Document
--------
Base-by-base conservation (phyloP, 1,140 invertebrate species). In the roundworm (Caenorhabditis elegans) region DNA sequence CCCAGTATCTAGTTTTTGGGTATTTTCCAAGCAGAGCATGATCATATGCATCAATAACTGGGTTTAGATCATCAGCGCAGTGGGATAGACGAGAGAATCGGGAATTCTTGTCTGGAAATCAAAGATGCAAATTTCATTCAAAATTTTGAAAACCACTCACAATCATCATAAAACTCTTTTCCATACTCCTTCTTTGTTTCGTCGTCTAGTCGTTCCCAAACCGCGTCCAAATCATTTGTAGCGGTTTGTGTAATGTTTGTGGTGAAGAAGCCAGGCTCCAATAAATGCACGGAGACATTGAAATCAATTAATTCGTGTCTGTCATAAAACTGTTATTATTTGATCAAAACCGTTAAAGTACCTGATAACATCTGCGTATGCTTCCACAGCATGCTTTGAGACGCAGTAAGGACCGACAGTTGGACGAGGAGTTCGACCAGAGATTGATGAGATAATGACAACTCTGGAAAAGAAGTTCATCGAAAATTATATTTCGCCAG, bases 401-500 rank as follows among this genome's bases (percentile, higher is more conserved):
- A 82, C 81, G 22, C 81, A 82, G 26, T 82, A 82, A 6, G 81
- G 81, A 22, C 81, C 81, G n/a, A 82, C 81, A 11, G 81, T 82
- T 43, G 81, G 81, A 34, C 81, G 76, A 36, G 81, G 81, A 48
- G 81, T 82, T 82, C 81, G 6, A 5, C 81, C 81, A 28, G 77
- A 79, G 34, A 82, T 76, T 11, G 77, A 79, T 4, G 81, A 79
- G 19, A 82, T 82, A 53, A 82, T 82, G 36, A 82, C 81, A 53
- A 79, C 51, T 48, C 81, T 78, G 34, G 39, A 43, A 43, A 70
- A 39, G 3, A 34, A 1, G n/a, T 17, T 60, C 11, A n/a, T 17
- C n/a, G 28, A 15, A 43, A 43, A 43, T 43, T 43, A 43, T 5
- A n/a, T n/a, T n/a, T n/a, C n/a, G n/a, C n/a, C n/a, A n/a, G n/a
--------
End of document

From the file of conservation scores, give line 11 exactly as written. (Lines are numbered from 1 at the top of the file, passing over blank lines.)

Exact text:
- A n/a, T n/a, T n/a, T n/a, C n/a, G n/a, C n/a, C n/a, A n/a, G n/a